Original languageEnglish
Article number1860
Pages (from-to)1-14
Number of pages14
JournalScientific Reports
Volume8
Issue number1
DOIs
Publication statusPublished - 30 Jan 2018

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Chikungunya virus
Virus Diseases
Antibodies
Viral RNA
Viral Load
Viruses
Arboviruses
Fc Receptors
Arthropods
Arthralgia
Chikungunya Fever
Monocytes
B-Lymphocytes
Joints
Macrophages
Inflammation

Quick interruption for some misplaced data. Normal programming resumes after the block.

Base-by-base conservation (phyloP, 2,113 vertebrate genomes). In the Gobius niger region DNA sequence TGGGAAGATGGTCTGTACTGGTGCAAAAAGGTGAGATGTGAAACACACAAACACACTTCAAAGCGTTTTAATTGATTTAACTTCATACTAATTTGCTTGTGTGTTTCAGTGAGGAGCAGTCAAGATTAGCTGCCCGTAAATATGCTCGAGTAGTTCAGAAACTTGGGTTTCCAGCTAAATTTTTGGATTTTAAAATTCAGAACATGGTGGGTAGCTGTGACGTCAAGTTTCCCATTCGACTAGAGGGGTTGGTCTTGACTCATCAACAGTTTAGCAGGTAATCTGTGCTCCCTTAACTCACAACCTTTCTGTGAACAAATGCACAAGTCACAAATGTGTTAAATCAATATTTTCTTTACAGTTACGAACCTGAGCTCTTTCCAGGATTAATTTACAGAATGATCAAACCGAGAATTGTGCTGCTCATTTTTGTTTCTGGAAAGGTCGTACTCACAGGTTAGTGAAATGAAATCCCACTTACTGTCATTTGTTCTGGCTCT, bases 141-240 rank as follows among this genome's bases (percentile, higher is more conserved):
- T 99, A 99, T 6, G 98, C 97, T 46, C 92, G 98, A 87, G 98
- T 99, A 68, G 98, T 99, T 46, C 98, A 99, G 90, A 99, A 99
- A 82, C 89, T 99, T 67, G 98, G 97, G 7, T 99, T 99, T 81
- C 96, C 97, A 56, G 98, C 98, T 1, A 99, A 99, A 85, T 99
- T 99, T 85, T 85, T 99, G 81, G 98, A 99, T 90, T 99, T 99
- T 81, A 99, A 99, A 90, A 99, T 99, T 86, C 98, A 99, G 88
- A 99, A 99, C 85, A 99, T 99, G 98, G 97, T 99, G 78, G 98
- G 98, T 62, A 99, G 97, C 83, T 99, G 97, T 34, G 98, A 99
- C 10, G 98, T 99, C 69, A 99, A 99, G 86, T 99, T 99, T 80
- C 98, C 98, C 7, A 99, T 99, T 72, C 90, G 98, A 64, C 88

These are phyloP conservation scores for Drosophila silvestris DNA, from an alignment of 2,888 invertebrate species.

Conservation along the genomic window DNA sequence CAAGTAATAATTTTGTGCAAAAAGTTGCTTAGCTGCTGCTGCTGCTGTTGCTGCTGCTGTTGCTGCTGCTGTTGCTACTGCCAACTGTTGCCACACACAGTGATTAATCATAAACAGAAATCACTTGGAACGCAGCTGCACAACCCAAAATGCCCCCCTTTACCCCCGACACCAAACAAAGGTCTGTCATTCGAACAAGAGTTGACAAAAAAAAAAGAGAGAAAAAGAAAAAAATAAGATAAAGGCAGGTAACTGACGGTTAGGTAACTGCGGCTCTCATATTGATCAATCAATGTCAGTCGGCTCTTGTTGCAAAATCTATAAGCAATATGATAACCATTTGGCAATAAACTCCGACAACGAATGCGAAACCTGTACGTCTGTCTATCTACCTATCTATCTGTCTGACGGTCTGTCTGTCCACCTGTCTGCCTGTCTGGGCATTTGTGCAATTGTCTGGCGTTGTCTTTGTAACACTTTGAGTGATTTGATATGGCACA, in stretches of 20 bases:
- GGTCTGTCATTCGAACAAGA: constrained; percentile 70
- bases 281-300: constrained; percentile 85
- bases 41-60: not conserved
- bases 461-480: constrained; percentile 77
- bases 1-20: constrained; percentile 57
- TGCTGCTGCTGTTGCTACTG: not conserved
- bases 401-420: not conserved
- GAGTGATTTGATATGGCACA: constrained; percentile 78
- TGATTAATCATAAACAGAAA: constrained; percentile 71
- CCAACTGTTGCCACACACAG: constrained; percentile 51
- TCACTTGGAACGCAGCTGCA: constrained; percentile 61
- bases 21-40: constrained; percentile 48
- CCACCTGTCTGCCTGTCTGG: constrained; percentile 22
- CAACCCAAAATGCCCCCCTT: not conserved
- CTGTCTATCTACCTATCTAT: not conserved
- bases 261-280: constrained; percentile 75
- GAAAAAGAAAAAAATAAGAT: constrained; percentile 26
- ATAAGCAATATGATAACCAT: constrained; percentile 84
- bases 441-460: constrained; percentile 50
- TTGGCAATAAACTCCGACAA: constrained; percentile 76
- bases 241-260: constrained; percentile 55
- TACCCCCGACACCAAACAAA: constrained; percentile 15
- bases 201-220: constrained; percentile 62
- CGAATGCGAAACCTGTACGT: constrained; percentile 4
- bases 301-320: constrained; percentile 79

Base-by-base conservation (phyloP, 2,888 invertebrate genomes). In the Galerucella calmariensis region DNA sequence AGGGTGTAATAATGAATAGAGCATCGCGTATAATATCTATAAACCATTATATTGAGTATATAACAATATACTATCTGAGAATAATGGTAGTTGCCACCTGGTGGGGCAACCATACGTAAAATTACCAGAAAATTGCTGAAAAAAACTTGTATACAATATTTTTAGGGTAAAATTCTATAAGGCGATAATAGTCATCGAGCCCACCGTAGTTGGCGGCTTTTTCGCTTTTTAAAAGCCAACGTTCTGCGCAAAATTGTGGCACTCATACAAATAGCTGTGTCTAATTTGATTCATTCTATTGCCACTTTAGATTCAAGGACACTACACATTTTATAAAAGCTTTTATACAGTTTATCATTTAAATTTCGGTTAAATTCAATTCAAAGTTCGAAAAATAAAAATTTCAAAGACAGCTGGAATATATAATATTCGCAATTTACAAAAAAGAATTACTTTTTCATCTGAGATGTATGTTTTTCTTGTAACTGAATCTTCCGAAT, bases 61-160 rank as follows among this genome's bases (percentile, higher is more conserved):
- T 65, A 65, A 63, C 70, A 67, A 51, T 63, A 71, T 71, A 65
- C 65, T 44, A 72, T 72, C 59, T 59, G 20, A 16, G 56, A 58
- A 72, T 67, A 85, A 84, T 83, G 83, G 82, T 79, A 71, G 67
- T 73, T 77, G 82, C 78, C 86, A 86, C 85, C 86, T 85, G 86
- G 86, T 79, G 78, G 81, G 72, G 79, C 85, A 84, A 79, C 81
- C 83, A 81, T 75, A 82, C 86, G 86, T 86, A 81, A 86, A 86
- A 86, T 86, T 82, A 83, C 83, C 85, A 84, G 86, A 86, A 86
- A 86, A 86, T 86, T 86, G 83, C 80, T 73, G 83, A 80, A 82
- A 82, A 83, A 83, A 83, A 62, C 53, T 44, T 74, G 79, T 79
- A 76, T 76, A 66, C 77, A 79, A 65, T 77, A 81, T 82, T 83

Cell Line
Muscles
Infection
Research

Keywords

  • Journal article
  • Infection
  • Viral infection

Cite this

Lum, Fok-Moon ; Couderc, Thérèse ; Chia, Bing-Shao ; Ong, Ruo-Yan ; Her, Zhisheng ; Chow, Angela ; Leo, Yee-Sin ; Kam, Yiu-Wing ; Rénia, Laurent ; Lecuit, Marc ; Ng, Lisa F. P. / Antibody-mediated enhancement aggravates chikungunya virus infection and disease severity. In: Scientific Reports. 2018 ; Vol. 8, No. 1. pp. 1-14.
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title = "Antibody-mediated enhancement aggravates chikungunya virus infection and disease severity",